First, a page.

Top tips for selling your house in a flat market
Sarah Rowden, a residential conveyancing expert with MacDonald Oates LLP in Midhurst, offers some advice on selling your home in a flat market.
Speak to your estate agent about what sort of price you could realistically achieve for your property and what you can do to maximise the chances of securing a buyer.
It is also a good idea to discuss your plans with your solicitor early on, ideally soon after you have put your home on the market.
Resolve any title issues early on
Discussing the sale with your conveyancer early on will also enable any problems with the title to be investigated promptly to reduce delays once a buyer is found. Remember, any title issue is better actively addressed by your own solicitor at an early rather than coming as a nasty surprise to your buyer.
Pay attention to marketing
Once the sale has been agreed, make sure you stay in regular contact with your estate agent, who in turn can liaise with the buyer, the buyer’s solicitor and the rest of the chain.
The estate agents are also there to help with agreeing the completion date with the other parties in the chain and negotiating any price reductions.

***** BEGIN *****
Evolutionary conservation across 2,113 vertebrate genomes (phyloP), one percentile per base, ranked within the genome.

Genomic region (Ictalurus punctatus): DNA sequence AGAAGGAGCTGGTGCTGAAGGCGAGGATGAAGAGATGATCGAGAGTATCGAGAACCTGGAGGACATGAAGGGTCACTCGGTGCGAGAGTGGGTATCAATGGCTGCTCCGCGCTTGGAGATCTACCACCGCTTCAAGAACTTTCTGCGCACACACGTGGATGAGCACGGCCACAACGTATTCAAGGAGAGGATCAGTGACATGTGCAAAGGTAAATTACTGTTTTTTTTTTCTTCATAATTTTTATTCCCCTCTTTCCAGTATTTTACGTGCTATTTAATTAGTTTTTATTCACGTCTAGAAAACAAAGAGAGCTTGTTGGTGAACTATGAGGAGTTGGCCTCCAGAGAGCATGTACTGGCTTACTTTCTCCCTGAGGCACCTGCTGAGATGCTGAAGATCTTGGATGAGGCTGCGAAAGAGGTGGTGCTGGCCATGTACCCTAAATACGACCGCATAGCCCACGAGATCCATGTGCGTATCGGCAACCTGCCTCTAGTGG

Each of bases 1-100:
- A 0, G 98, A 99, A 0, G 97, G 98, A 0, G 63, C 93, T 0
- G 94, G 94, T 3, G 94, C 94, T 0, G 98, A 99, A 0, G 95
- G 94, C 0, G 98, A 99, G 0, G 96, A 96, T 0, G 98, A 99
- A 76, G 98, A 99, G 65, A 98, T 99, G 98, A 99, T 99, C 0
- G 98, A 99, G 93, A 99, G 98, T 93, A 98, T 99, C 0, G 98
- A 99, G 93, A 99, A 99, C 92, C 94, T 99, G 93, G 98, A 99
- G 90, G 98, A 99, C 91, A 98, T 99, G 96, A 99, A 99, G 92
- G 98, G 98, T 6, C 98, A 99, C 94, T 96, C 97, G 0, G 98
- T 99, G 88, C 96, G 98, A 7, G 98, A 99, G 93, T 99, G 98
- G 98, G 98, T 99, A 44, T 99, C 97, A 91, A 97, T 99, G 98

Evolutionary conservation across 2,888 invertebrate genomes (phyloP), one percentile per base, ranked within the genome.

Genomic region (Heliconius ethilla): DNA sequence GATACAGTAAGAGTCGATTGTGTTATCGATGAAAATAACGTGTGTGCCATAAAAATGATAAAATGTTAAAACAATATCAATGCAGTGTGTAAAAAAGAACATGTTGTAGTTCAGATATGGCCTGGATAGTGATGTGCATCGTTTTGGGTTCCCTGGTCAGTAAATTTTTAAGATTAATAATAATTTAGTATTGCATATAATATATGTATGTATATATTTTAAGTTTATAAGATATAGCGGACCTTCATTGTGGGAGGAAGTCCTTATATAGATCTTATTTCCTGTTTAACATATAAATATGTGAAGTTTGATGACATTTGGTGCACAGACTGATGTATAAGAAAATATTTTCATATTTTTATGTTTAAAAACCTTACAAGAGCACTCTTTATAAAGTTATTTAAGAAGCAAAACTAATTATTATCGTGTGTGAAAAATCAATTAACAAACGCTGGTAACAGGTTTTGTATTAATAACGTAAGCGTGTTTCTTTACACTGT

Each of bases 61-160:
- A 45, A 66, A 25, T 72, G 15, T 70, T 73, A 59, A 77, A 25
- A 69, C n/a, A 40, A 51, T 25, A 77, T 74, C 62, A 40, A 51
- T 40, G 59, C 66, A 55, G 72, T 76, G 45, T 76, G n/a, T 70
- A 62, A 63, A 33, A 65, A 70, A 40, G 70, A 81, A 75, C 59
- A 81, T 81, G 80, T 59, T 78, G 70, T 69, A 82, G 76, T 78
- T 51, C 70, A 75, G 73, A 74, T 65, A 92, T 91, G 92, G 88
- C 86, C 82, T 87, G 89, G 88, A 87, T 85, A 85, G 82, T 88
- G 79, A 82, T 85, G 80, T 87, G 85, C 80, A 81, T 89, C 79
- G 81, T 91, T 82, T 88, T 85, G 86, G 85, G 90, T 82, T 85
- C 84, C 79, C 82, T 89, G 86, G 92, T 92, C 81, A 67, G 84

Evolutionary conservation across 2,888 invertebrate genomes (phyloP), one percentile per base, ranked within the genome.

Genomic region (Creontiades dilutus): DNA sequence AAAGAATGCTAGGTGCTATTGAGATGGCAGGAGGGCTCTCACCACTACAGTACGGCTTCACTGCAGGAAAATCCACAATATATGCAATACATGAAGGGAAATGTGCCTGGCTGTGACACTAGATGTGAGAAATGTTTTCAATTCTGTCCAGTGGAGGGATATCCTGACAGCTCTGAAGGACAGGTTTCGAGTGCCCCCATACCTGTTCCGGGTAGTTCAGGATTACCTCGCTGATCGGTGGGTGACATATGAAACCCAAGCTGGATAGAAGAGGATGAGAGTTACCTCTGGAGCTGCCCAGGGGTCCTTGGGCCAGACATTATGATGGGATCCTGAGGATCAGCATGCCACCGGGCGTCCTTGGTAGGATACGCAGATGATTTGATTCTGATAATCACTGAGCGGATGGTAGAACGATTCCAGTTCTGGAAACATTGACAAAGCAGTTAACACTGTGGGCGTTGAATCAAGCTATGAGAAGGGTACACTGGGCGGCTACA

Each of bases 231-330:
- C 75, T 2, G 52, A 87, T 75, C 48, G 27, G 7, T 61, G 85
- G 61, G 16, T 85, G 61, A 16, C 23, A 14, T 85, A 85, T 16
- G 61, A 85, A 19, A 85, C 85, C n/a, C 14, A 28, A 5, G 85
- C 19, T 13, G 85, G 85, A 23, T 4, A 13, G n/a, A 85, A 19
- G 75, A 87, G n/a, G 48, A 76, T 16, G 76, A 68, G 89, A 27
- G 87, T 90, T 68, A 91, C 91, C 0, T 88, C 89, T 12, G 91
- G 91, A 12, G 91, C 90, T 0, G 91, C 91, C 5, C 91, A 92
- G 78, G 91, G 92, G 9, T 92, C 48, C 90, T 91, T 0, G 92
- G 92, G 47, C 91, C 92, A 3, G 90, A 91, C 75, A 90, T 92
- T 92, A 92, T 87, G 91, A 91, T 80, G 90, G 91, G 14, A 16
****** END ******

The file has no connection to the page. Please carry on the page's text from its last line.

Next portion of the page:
Choose the right conveyancing solicitor
In a flat property market buyers may feel more jittery, particularly if they are buying a home for the first time. It is important to choose a solicitor who will manage your sale proactively and who is a good communicator.
Title issues, unexpected delays or a protracted silence can make buyers nervous or encourage them to look elsewhere. An experienced solicitor, who you have confidence in and will give your sale their close personal attention, will help you get to completion even in the most challenging market.
For further information about selling your home, or buying or selling a property in general, please contact Sarah Rowden in the Residential Property team on 01730 816711 or email . MacDonald Oates LLP also has offices in Petersfield, Hampshire.
This article is for general information only and does not constitute legal or professional advice. Please note that the law may have changed since this article was published.